Researchers at the Faculty of Health Sciences of the University of Ottawa, the Department of Nutrition of the Université de Montréal, and the Montreal Diabetes Research Center tracked the eating habits of 85 women in their late 40's and early 50's who had not yet entered menopause. They found that women who ate more often also consumed more calories, but had:
- Slimmer waists,
- Lower BMI (body mass index),
- Lower percentage body fat, and
- Lower mass of body fat.
At first blush, it would seem that eating smaller meals more often helps you lose weight. When the clinical study participants' physical fitness was measured by equipment that computes peak oxygen expenditure (roughly, how much huffing and puffing the women needed to accomplish physical work), however, the most fit and active women were the ones with the slimmest weight and lowest body fat. Physical fitness explained all the differences in weight and body fat. And, it's important to emphasize, women who ate more often consumed more calories.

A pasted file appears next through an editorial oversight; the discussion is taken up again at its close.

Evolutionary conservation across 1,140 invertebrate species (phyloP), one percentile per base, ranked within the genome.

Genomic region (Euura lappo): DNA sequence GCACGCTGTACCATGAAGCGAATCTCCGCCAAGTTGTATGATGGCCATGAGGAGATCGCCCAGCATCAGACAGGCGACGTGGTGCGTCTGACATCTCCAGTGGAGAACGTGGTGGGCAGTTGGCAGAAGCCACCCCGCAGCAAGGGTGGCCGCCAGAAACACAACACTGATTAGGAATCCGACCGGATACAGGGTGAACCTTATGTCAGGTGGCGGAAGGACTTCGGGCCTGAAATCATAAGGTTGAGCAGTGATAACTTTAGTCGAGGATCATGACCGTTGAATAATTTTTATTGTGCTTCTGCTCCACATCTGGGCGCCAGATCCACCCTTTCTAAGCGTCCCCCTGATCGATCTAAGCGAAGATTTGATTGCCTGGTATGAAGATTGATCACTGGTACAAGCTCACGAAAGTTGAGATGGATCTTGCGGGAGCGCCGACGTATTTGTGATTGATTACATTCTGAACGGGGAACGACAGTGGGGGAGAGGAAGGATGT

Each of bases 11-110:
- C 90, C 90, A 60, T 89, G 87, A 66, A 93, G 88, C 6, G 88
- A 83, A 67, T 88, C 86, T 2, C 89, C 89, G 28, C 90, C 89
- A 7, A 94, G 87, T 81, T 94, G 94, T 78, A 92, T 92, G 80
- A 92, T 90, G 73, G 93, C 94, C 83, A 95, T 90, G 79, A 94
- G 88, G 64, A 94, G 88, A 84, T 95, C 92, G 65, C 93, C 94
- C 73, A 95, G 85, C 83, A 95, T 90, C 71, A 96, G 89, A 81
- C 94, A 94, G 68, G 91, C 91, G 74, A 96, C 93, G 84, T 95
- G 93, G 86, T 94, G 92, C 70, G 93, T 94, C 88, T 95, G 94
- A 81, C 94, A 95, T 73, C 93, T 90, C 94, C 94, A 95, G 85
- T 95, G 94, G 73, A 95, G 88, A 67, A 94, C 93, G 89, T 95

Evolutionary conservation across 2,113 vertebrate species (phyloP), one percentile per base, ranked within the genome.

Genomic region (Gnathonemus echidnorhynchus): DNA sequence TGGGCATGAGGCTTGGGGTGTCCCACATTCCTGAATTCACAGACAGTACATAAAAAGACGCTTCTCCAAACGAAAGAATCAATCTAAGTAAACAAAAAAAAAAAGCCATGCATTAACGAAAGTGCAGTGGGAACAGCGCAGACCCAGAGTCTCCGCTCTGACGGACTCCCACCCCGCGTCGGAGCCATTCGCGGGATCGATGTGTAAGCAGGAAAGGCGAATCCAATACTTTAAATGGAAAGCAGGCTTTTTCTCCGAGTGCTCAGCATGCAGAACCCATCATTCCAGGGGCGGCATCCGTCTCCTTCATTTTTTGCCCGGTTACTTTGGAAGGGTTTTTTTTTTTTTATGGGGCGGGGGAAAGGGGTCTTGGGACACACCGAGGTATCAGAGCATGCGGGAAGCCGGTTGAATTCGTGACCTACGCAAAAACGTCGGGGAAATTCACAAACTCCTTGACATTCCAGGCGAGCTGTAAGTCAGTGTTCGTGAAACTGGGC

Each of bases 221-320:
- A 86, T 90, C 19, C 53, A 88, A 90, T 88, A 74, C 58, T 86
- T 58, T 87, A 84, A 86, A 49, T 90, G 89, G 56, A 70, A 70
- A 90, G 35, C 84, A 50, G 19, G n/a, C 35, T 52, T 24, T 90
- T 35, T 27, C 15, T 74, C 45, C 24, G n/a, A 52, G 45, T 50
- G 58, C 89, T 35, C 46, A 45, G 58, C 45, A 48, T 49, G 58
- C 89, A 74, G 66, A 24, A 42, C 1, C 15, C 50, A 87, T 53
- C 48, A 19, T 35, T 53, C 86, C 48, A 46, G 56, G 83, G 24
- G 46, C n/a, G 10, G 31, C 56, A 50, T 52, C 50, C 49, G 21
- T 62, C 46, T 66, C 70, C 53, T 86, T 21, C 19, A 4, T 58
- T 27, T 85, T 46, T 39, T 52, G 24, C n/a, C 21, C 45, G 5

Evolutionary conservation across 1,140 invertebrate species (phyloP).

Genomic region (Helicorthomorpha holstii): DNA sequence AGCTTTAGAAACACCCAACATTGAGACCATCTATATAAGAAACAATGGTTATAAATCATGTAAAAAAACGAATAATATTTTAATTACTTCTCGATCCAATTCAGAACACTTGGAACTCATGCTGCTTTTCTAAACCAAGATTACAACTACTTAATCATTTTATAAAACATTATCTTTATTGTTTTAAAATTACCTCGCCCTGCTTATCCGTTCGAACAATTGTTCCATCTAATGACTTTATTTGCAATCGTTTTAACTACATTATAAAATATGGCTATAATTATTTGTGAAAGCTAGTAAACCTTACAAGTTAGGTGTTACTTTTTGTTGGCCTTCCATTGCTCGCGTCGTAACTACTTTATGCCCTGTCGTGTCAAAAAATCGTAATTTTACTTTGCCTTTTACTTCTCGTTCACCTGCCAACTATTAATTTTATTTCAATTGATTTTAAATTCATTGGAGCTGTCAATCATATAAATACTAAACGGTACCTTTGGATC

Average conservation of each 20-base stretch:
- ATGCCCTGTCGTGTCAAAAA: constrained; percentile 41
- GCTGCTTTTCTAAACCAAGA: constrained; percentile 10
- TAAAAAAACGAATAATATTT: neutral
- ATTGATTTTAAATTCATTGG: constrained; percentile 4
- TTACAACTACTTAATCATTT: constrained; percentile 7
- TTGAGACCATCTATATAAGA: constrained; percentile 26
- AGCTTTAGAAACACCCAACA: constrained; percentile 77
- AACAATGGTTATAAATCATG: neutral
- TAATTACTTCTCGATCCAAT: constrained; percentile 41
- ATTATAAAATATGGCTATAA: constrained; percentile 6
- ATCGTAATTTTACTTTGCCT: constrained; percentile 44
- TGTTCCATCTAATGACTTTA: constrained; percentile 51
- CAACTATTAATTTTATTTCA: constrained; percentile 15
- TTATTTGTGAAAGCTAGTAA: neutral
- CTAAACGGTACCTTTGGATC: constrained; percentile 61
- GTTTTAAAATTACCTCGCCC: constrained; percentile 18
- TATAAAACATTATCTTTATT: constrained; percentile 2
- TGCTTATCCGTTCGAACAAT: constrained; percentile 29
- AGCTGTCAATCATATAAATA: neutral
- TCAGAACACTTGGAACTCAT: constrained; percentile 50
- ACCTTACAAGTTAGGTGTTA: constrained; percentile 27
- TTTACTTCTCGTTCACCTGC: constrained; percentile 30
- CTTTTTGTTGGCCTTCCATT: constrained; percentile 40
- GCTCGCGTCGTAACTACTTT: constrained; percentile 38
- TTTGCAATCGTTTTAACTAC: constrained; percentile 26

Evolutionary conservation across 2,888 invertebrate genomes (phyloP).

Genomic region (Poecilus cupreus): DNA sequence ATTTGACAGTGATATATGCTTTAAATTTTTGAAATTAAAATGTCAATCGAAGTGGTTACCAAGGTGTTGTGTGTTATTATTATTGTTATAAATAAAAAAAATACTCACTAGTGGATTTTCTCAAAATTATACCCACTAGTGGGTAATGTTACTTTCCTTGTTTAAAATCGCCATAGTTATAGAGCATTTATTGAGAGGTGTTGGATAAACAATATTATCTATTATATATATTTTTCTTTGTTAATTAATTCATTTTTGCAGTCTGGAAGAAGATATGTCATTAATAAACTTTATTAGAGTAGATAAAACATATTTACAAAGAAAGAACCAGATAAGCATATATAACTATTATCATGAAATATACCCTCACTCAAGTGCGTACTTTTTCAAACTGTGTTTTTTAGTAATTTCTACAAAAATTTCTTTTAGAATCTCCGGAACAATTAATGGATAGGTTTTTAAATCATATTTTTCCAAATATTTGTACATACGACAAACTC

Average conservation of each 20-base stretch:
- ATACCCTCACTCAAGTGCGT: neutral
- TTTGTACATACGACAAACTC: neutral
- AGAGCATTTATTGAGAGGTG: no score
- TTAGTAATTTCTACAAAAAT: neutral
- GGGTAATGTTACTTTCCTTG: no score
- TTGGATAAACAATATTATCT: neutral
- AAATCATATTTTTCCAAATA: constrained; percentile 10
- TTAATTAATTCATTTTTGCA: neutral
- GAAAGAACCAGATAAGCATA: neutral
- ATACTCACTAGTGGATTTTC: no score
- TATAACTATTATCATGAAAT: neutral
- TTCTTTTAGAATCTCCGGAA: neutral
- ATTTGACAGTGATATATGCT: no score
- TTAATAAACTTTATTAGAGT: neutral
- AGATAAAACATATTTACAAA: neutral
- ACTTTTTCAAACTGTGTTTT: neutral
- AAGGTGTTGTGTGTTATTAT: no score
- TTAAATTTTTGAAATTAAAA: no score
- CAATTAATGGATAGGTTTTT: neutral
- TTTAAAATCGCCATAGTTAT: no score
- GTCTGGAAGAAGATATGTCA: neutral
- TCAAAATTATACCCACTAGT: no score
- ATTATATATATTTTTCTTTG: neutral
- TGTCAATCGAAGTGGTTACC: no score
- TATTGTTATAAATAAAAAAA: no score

Nibbling really won't help you lose weight, but snacking won't hurt you if you're physically active. Just remember that you have to be active to avoid weight gain.
Karine Duval, Irene Strychar, Marie-Josée Cyr, Denis Prud'homme, Rémi Rabasa-Lhoret and Éric Doucet Physical activity is a confounding factor of the relation between eating frequency and body composition American Journal of Clinical Nutrition, Vol. 88, No. 5, 1200-1205, November 2008.